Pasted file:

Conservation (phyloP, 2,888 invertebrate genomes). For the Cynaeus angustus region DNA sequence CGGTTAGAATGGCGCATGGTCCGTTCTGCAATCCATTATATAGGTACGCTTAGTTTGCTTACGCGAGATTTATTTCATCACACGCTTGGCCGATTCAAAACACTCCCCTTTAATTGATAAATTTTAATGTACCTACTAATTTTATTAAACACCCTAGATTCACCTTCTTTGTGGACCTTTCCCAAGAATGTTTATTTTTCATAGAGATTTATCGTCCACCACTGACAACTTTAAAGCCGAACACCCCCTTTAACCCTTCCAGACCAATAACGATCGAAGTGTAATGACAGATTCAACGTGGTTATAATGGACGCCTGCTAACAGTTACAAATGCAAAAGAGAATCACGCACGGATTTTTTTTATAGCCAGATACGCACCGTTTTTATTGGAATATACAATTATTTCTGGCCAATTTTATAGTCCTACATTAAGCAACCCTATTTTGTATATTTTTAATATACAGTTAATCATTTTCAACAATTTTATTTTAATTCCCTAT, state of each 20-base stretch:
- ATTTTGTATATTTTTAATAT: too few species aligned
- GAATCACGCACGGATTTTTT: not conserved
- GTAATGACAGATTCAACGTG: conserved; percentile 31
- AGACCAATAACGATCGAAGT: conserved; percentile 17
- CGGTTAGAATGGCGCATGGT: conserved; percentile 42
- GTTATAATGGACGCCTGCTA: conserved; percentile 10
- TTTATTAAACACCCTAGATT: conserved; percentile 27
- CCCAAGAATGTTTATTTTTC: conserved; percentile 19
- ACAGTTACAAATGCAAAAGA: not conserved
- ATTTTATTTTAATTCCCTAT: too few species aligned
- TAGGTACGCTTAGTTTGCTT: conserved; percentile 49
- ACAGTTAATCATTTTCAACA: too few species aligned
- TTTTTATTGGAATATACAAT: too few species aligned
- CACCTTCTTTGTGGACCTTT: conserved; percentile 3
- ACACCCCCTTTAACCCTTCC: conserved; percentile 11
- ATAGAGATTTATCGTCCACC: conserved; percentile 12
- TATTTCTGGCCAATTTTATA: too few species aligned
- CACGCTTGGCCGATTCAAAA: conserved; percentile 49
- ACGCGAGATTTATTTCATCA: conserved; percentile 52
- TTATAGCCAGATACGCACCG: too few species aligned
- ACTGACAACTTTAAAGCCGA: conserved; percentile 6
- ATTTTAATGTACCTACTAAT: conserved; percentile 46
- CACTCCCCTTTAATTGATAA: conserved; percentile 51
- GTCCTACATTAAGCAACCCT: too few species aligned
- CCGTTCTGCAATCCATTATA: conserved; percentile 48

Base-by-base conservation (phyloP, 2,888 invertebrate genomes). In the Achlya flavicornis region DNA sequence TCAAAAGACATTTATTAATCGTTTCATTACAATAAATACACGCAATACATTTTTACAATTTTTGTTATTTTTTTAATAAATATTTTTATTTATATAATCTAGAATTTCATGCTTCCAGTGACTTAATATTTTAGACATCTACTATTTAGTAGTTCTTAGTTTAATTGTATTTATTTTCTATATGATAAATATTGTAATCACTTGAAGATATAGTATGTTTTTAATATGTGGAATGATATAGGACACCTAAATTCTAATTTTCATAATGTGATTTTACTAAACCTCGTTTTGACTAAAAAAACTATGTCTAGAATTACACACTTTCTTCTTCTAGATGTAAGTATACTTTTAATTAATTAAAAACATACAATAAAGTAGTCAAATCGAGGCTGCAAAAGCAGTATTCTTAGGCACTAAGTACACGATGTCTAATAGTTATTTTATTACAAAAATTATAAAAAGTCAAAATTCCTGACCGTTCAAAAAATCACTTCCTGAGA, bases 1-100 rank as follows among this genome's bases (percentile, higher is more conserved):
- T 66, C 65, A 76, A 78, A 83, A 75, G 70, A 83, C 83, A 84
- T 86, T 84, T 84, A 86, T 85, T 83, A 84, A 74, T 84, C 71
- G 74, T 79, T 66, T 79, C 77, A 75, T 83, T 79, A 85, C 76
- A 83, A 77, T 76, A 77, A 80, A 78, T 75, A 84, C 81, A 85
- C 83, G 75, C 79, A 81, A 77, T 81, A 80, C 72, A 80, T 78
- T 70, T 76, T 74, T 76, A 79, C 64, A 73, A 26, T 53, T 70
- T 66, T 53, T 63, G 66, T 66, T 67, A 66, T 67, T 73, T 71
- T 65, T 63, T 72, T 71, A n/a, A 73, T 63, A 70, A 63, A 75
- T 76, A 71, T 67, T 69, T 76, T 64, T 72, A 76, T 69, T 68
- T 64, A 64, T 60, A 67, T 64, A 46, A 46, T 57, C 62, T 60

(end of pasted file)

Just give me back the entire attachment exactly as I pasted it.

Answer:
Conservation (phyloP, 2,888 invertebrate genomes). For the Cynaeus angustus region DNA sequence CGGTTAGAATGGCGCATGGTCCGTTCTGCAATCCATTATATAGGTACGCTTAGTTTGCTTACGCGAGATTTATTTCATCACACGCTTGGCCGATTCAAAACACTCCCCTTTAATTGATAAATTTTAATGTACCTACTAATTTTATTAAACACCCTAGATTCACCTTCTTTGTGGACCTTTCCCAAGAATGTTTATTTTTCATAGAGATTTATCGTCCACCACTGACAACTTTAAAGCCGAACACCCCCTTTAACCCTTCCAGACCAATAACGATCGAAGTGTAATGACAGATTCAACGTGGTTATAATGGACGCCTGCTAACAGTTACAAATGCAAAAGAGAATCACGCACGGATTTTTTTTATAGCCAGATACGCACCGTTTTTATTGGAATATACAATTATTTCTGGCCAATTTTATAGTCCTACATTAAGCAACCCTATTTTGTATATTTTTAATATACAGTTAATCATTTTCAACAATTTTATTTTAATTCCCTAT, state of each 20-base stretch:
- ATTTTGTATATTTTTAATAT: too few species aligned
- GAATCACGCACGGATTTTTT: not conserved
- GTAATGACAGATTCAACGTG: conserved; percentile 31
- AGACCAATAACGATCGAAGT: conserved; percentile 17
- CGGTTAGAATGGCGCATGGT: conserved; percentile 42
- GTTATAATGGACGCCTGCTA: conserved; percentile 10
- TTTATTAAACACCCTAGATT: conserved; percentile 27
- CCCAAGAATGTTTATTTTTC: conserved; percentile 19
- ACAGTTACAAATGCAAAAGA: not conserved
- ATTTTATTTTAATTCCCTAT: too few species aligned
- TAGGTACGCTTAGTTTGCTT: conserved; percentile 49
- ACAGTTAATCATTTTCAACA: too few species aligned
- TTTTTATTGGAATATACAAT: too few species aligned
- CACCTTCTTTGTGGACCTTT: conserved; percentile 3
- ACACCCCCTTTAACCCTTCC: conserved; percentile 11
- ATAGAGATTTATCGTCCACC: conserved; percentile 12
- TATTTCTGGCCAATTTTATA: too few species aligned
- CACGCTTGGCCGATTCAAAA: conserved; percentile 49
- ACGCGAGATTTATTTCATCA: conserved; percentile 52
- TTATAGCCAGATACGCACCG: too few species aligned
- ACTGACAACTTTAAAGCCGA: conserved; percentile 6
- ATTTTAATGTACCTACTAAT: conserved; percentile 46
- CACTCCCCTTTAATTGATAA: conserved; percentile 51
- GTCCTACATTAAGCAACCCT: too few species aligned
- CCGTTCTGCAATCCATTATA: conserved; percentile 48

Base-by-base conservation (phyloP, 2,888 invertebrate genomes). In the Achlya flavicornis region DNA sequence TCAAAAGACATTTATTAATCGTTTCATTACAATAAATACACGCAATACATTTTTACAATTTTTGTTATTTTTTTAATAAATATTTTTATTTATATAATCTAGAATTTCATGCTTCCAGTGACTTAATATTTTAGACATCTACTATTTAGTAGTTCTTAGTTTAATTGTATTTATTTTCTATATGATAAATATTGTAATCACTTGAAGATATAGTATGTTTTTAATATGTGGAATGATATAGGACACCTAAATTCTAATTTTCATAATGTGATTTTACTAAACCTCGTTTTGACTAAAAAAACTATGTCTAGAATTACACACTTTCTTCTTCTAGATGTAAGTATACTTTTAATTAATTAAAAACATACAATAAAGTAGTCAAATCGAGGCTGCAAAAGCAGTATTCTTAGGCACTAAGTACACGATGTCTAATAGTTATTTTATTACAAAAATTATAAAAAGTCAAAATTCCTGACCGTTCAAAAAATCACTTCCTGAGA, bases 1-100 rank as follows among this genome's bases (percentile, higher is more conserved):
- T 66, C 65, A 76, A 78, A 83, A 75, G 70, A 83, C 83, A 84
- T 86, T 84, T 84, A 86, T 85, T 83, A 84, A 74, T 84, C 71
- G 74, T 79, T 66, T 79, C 77, A 75, T 83, T 79, A 85, C 76
- A 83, A 77, T 76, A 77, A 80, A 78, T 75, A 84, C 81, A 85
- C 83, G 75, C 79, A 81, A 77, T 81, A 80, C 72, A 80, T 78
- T 70, T 76, T 74, T 76, A 79, C 64, A 73, A 26, T 53, T 70
- T 66, T 53, T 63, G 66, T 66, T 67, A 66, T 67, T 73, T 71
- T 65, T 63, T 72, T 71, A n/a, A 73, T 63, A 70, A 63, A 75
- T 76, A 71, T 67, T 69, T 76, T 64, T 72, A 76, T 69, T 68
- T 64, A 64, T 60, A 67, T 64, A 46, A 46, T 57, C 62, T 60